she must take care of herself while moving the world forward.
I dedicated "Equality, I Am Woman" to my mother, Luna Sutton, who was born in 1910 and passed away in
the waning hours of 2010. My mother’s life spanned an eventful century, where she observed the evolution of the
rights of women and minorities. She was my greatest inspiration.
The women’s movement has always been confronted with a male-controlled society that is threatened by its claims
for equality. In 1970, the media did its best to ridicule the Women’s March for Equality in New York City as being
comprised of a handful of misguided women, using the worst pejoratives. In its coverage of that event, The New
York Times underestimated the numbers of the marchers by a factor of 10.
With men, there seems to be a disconnect in our behavior that disables our empathy, and allows us to pursue our
own personal entitlement to the detriment of women. One could also describe this male quality as a cocktail of
expedience, ambition, self-centeredness, arrogance, blindness or a kind of stupidity. After all, what could be
more basic to our lives in this world than the notion of equality? Our society has been able to make wonderful
advances because we have cooperated with one another. We need our neighbors. We need our mates, our partners, not
as slaves, but as equals, because it is the right thing to do and because, as a society, we are no stronger than
our weakest links.
Misogyny, in my belief, is the hostile, emotional underbelly of man's resistance to accepting women’s equality.
A man may vote correctly, share in the household chores, and maintain a tokenism of being a fair mate; but if he
does not examine his deepest feelings, he will not be free of the hostility that fuels gender inequality. The male
perspective is formed from infancy. His mother appears omniscient and omnipotent, creating life and nurturing it.
As he matures, he develops awe in the face of her natural gifts, her gracefulness, often leading to a lifelong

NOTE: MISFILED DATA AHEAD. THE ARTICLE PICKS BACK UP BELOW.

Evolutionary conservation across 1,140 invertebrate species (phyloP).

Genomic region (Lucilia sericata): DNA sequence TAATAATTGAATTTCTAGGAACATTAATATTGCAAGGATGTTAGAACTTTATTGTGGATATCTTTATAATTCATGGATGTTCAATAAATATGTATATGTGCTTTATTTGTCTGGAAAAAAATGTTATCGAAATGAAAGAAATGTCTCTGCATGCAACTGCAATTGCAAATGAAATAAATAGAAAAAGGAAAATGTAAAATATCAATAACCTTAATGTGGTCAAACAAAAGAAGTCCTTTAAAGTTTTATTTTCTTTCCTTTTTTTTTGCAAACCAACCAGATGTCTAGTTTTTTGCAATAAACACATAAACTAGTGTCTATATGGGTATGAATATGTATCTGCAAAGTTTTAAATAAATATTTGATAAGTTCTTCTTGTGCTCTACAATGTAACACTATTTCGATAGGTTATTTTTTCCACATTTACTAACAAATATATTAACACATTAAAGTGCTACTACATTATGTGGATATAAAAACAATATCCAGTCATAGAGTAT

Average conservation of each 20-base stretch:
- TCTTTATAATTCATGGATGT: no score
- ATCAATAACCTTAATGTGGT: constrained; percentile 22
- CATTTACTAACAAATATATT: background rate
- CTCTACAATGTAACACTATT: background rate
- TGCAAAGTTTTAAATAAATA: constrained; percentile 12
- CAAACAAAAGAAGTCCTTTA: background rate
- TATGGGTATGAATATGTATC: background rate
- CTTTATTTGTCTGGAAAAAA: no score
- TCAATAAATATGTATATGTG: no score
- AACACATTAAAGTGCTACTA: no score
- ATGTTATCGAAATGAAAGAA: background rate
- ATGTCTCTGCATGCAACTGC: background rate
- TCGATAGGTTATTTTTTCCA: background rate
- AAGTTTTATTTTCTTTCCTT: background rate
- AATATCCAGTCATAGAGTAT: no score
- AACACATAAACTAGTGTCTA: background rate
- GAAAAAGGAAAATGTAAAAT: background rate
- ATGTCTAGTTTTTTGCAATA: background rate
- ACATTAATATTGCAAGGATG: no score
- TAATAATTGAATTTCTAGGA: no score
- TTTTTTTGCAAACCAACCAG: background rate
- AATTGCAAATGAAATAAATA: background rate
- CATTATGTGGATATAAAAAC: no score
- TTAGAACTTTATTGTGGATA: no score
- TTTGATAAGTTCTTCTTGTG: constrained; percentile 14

obsession with women’s sensuality. So it is not unusual that some men are resentful and jealous of her. Someone
said, “ The measure of a society is the level of intelligence and maturity of the majority of its members.” We
still have a long way to go to achieve an equal society, but we are on the way.
PS from Jacqui:
In early 2010 Jeanne McGill, publicist representing Al Sutton, discovered the film he’d taken of the 1970 march,
and then somehow found me. As head of New York NOW’s Strike Committee I’d planned many of the August 26th events
and remember that march as the joyous culmination of the most exciting day in the early feminist movement. Thus
began several months reaching out to many who had taken part in the march. As the memories poured in, Jeanne was
inspired to put them into a book, soon to be published. Meanwhile Al edited the film, adding Helen Reddy singing
“I Am Woman” and Gloria Steinem and me sharing our memories and Betty Friedan‘s speech at the rally after the march.
All this culminated in our celebration of Betty on June 17th. We are grateful to Jeanne for her major role in this
little drama, and to Al for the film and his gift of over 200 copies to share with you.
Check out Al Sutton at the Internet Movie Database: http://www.imdb.me/alsutton
Comments to Jacqui Ceballos: firstname.lastname@example.org